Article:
Quit Being a Grammar Snob: An Eight-Step Plan

I used to be a grammar snob. Since I was a high school English teacher, I felt it was my duty to correct errors in grammar wherever they could be found. Typos and flubs and linguistic faux pas caused me anguish. I addressed them like a firefighter rushing to a blaze. I would interrupt friends and family members to correct their pronoun case errors. I would email grammar lessons to my pastors. I would silence songs on the radio to point out ungrammatical lyrics to my (strangely unappreciative) children.

I am embarrassed by all of this now, but change didn’t take place overnight. Conviction and transformation came slowly for me, I admit, and I therefore strive to have patience with the still-emphatic grammar snobs around me. But I must make an appeal to my fellow language-lovers: Stop being snooty. There’s a better way.

If you are an admitted grammar snob, I want to help you. I am therefore proud to present eight vital steps to becoming less irritable and, more important, less irritating.

Step 1: Decide you want to change.

This is the biggest hurdle. Most grammar snobs I know are not interested in changing. They are proud of their grammar snobbery. They are not even deterred by epithets as strong as Grammar Nazi. Somehow, they wear this starkly pejorative label like a badge of honor.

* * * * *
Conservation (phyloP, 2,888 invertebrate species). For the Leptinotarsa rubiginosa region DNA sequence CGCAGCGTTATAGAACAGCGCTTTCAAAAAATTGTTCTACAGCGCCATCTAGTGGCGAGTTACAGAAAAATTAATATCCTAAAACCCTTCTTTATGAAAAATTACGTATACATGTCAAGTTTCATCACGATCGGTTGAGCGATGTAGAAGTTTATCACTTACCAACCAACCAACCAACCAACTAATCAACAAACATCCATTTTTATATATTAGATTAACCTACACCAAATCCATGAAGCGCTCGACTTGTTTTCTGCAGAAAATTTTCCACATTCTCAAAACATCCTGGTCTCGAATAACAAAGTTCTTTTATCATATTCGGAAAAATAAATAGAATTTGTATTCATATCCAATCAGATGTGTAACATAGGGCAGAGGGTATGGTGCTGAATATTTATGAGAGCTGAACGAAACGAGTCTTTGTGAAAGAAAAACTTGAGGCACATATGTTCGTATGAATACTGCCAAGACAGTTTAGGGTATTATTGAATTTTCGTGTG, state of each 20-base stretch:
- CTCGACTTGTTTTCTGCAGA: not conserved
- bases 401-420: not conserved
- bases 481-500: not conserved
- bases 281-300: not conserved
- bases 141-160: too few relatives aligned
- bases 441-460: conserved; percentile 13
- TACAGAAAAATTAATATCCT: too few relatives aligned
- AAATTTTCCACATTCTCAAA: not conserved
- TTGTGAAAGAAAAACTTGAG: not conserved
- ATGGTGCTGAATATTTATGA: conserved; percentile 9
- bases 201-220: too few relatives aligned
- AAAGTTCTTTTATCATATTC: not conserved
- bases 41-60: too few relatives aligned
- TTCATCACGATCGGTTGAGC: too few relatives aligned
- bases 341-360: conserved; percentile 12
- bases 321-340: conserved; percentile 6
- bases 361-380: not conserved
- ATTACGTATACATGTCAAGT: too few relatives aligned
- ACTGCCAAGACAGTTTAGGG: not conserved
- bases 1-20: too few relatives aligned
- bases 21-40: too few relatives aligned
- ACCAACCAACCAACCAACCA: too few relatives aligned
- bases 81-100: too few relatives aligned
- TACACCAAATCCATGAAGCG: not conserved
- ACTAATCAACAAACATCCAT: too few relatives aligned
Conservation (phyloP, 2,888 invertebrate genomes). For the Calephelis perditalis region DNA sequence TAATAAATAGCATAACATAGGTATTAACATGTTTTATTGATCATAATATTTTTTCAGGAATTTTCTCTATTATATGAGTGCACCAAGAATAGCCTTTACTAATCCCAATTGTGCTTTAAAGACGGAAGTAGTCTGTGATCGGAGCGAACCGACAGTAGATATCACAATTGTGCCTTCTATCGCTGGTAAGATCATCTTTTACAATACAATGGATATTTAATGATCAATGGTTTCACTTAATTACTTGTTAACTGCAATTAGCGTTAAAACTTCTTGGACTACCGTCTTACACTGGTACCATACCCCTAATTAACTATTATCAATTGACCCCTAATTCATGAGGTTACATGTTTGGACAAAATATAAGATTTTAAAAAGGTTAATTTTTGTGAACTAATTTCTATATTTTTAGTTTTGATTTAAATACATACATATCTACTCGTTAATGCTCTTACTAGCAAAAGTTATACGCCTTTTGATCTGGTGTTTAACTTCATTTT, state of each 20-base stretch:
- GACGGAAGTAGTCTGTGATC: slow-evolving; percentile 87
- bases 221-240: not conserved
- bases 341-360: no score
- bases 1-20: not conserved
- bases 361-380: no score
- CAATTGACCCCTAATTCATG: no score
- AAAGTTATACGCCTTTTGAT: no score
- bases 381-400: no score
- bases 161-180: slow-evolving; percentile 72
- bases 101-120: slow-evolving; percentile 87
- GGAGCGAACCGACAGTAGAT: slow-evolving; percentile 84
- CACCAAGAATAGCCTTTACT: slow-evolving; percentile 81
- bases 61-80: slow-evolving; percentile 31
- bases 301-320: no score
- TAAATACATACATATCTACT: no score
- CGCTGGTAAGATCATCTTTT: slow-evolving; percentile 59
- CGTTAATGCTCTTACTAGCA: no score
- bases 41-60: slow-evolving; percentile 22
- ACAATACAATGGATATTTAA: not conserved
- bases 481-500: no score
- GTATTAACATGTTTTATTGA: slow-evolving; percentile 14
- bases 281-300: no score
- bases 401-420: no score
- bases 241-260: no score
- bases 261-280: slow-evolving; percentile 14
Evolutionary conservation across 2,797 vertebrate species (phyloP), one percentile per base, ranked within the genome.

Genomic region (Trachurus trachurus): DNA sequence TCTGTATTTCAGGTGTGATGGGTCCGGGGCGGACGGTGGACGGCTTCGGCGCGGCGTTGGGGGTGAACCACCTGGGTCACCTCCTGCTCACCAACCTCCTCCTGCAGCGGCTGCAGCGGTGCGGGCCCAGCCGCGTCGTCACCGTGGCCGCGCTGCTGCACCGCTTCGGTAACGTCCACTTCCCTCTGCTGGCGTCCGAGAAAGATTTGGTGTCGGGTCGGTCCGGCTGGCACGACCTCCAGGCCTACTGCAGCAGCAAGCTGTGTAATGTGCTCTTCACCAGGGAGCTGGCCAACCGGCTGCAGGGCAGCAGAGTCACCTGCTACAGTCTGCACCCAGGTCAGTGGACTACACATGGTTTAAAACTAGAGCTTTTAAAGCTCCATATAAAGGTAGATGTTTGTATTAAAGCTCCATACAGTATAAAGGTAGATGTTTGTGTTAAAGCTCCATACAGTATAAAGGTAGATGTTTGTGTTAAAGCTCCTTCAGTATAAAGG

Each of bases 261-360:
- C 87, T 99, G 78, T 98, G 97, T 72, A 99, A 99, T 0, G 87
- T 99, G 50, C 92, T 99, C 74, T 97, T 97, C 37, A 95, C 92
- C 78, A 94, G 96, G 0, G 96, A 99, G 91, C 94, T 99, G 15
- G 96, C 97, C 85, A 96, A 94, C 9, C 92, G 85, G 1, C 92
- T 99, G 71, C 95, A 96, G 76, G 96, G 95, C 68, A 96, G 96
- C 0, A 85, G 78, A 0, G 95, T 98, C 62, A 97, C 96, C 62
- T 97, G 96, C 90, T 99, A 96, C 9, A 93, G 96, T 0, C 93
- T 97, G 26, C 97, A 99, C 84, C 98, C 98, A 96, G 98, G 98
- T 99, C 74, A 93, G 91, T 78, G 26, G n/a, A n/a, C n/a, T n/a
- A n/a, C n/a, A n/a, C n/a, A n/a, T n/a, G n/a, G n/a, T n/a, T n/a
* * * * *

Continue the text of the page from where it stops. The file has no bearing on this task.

Grammar snobs like to picture themselves as warriors against the decline of language and culture. They see themselves as heroes trying to “maintain the status quo of our beautiful language,” as a recent Facebook commenter put it. But those around them don’t see it that way. Most people are just annoyed by self-appointed grammar cops. No one likes unasked-for correction. The less grammar-adept around us just feel condescended to and judged. Some are bothered and offended, others just feel stupid and ashamed. Judging people by their grammar is wrong. Correcting their grammar uninvited is rude.

When someone attempts to communicate with you and you ignore what they are saying in order to correct how they say it, you are behaving shamefully. What could justify that kind of arrogance? Don’t say you can’t help it. Of course you can. But you have to decide you want to.

Step 2. Realize you can love English without being a snob.

I love English. I find words to be endlessly interesting. I’m fascinated by grammar, syntax, and etymology. And since I stopped being a snob, I’ve become still more interested. And that has led me to further study and increased understanding.

I’ve learned to listen attentively and avoid judgment when people speak in dialects and idioms that I’m not familiar with. I’ve become a much better student of the language since I stopped trying to be its arbiter. Grammar and linguistics can be even more fun when you break out of the trap of snobbery.

Step 3. Embrace the reality of language evolution.